This probably helps explain some of my preferences in anime and why I believe creating a cast of interesting characters is a fundamental first step to building good anime.
No maxim is applicable 100% of the time, however. It is possible to create a good anime without creating an appealing cast of characters and sometimes I like to see someone who understands me.
The animation studio Bones and I have had a rocky relationship from the start. It began while I was just starting to consider myself an anime fan with the broadcast of Full Metal Alchemist on Toonami. I was thrilled with the story, animation, and characters enough that I began snapping the DVDs up even while it was still airing. In hindsight this became a mistake because the story of the second half just unraveled itself into incoherency and ended with a thud. Next came Eureka Seven and in a near exact repeat there was the great beginning, music, and animation that once again saw it all fall apart at the end.
Not every series from Bones suffered this problem – Soul Eater’s ending was “acceptable” for an ongoing manga adaptation, for example, and Full Metal Alchemist: Brotherhood had the manga’s ending to crib from, so it was hard to screw that up – but, many other series like Daughter of Twenty Faces, X’amd, Tokyo Magnitude 8.0, and No.6 fell apart at the end. (And let’s just pretend Heroman never happened.)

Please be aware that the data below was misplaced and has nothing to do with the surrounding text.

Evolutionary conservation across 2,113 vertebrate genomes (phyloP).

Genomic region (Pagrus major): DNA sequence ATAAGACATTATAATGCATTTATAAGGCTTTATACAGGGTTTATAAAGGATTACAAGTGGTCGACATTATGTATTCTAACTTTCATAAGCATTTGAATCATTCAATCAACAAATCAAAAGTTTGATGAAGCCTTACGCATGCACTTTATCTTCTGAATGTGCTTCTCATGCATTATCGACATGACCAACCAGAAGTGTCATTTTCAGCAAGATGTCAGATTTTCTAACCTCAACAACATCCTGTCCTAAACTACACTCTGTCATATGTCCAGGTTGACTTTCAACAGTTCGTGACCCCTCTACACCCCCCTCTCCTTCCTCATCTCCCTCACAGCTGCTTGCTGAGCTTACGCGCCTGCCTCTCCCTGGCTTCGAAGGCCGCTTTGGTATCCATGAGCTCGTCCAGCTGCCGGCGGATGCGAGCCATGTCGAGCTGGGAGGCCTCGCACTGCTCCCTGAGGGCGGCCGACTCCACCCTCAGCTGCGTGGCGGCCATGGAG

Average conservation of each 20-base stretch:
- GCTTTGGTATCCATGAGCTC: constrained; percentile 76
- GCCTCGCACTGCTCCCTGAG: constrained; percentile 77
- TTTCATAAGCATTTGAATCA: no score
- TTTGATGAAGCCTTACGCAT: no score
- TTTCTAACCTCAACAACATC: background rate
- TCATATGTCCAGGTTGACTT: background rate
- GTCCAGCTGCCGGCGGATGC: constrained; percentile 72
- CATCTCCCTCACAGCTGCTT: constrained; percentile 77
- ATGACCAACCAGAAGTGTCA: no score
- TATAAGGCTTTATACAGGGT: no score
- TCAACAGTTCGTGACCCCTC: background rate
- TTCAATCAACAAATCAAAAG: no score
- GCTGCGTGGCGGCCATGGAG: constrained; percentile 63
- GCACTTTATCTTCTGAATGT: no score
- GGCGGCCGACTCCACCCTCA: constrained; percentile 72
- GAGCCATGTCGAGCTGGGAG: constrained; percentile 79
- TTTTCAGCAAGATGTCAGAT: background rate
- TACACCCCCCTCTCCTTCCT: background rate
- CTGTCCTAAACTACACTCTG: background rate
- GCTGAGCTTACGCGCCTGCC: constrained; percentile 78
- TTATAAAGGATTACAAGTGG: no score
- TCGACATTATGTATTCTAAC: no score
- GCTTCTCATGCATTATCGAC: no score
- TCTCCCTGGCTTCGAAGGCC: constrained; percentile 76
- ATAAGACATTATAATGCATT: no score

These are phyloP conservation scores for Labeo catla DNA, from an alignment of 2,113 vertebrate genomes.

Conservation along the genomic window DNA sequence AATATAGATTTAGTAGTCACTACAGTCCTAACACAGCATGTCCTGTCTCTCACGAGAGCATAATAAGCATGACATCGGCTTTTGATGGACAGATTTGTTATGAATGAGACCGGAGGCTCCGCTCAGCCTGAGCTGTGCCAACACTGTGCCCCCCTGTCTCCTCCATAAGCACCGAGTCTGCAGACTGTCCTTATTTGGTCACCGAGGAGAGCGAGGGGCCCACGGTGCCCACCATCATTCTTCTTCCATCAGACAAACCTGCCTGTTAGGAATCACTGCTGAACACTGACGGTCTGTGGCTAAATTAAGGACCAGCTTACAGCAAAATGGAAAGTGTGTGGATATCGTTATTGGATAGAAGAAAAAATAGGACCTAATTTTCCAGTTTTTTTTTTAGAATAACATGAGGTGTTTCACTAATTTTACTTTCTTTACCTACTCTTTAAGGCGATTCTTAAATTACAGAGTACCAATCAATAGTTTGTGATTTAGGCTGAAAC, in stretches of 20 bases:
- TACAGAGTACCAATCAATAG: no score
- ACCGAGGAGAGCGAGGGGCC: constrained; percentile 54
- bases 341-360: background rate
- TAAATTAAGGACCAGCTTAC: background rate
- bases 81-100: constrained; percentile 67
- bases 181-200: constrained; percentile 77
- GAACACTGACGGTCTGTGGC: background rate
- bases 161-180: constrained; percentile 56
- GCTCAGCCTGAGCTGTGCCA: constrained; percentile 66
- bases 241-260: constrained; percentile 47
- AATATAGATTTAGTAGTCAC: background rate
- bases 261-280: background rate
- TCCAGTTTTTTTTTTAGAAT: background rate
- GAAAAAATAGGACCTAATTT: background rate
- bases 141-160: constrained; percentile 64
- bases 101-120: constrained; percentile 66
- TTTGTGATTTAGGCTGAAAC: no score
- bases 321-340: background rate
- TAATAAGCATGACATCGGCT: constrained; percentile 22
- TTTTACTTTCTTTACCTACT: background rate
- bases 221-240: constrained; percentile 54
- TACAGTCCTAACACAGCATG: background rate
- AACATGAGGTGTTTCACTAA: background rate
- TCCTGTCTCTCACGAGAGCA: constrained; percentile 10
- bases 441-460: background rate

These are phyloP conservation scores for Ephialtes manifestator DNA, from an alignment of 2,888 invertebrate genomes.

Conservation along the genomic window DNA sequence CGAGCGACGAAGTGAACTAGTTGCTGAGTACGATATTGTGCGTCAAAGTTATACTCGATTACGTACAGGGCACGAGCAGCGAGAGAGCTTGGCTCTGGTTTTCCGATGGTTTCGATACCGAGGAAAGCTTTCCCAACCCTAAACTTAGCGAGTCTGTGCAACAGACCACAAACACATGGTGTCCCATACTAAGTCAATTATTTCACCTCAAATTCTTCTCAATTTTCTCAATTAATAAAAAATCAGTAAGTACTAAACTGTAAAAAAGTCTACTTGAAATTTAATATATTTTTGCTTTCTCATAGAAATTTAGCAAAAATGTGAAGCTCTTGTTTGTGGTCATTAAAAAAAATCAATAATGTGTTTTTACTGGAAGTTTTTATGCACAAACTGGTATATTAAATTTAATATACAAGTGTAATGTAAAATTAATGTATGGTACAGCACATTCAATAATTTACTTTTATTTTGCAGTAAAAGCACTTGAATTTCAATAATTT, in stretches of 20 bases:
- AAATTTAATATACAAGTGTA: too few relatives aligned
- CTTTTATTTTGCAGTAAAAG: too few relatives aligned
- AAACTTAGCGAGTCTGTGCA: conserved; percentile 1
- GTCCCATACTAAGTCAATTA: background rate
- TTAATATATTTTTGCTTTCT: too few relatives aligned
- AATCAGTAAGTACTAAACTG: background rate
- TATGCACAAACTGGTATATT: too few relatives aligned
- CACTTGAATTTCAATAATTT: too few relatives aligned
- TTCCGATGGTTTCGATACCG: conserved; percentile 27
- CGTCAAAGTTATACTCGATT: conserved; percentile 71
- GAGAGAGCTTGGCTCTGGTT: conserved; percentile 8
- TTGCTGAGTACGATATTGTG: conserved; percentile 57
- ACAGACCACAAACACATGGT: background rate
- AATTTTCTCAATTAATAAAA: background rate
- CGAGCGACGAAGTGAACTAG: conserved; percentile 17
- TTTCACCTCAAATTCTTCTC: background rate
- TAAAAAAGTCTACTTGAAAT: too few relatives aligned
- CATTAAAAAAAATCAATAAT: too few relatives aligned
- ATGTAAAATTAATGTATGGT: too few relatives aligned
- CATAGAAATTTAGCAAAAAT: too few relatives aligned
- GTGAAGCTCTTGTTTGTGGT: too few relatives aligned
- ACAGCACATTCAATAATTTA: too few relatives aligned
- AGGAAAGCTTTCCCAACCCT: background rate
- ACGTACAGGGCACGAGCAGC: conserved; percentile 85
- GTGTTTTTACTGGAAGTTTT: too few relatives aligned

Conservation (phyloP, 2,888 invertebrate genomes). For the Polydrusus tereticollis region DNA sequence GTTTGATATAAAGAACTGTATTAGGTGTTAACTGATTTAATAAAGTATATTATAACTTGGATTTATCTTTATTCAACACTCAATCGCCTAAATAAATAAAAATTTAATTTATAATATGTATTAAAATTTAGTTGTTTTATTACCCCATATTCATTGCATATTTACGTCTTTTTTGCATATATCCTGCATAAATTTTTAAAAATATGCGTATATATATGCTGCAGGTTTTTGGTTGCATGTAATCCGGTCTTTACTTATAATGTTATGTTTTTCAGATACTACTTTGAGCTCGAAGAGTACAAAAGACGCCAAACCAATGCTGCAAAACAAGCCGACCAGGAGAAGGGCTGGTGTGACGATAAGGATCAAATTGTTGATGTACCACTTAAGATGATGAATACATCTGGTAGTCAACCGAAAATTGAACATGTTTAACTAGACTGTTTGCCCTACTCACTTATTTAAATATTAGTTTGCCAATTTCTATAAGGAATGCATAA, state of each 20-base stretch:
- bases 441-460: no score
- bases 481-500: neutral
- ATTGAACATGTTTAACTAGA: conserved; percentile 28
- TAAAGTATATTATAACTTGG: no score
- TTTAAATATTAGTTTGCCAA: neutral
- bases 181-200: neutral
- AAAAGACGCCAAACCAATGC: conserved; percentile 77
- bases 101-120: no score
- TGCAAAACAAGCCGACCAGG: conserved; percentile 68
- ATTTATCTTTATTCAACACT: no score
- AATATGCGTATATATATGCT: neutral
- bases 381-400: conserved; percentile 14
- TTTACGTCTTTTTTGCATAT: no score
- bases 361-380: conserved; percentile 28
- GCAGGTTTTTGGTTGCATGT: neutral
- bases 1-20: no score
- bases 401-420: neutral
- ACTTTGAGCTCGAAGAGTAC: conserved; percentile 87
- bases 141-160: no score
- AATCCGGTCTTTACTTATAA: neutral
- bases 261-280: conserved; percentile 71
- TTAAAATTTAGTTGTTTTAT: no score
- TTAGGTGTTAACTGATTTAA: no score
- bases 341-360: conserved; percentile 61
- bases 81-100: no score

I still give them the benefit of trying their series because they do have such nice animation. Of late, I’ve noticed a new thawing in our relationship. It began with the Un-Go OVA. I had actually liked the main series despite the problems with the story; however, the OVA worked as a prequel and filled in and explained the story enough that I came away really liking the series. Next came Eureka Seven AO. I found myself liking it despite the fans of the original series doing their best to tear it down. Most recently was their series Zetsuen no Tempest: The Civilization Blaster. Once again, I ended up liking it.
This actually puts me into the position of looking forward to their next work – Space Dandy – but that’s not the topic for today.
The reasons to start watching and continuing watching an anime are many and various. If it’s a good anime, the reasons are normally pretty self-evident. If it’s not a particularly good anime the reasons could be the strangest thing.
Earlier this year I decided to start watching an anime series because it was being subbed by the group that had done Milky Holmes and they’d earned enough points, feels, props, etc. in my book that I was willing to watch what they wanted to sub themselves.
That series is Lime-iro Ryuukitan X Cross and it’s not a particularly good series. I, however, continue watching because it’s only one cour, the subbers still deserve the time, and I find the setting – very early 20th century – to be interesting.
Those were my reasons to continuing to watch until the ninth episode.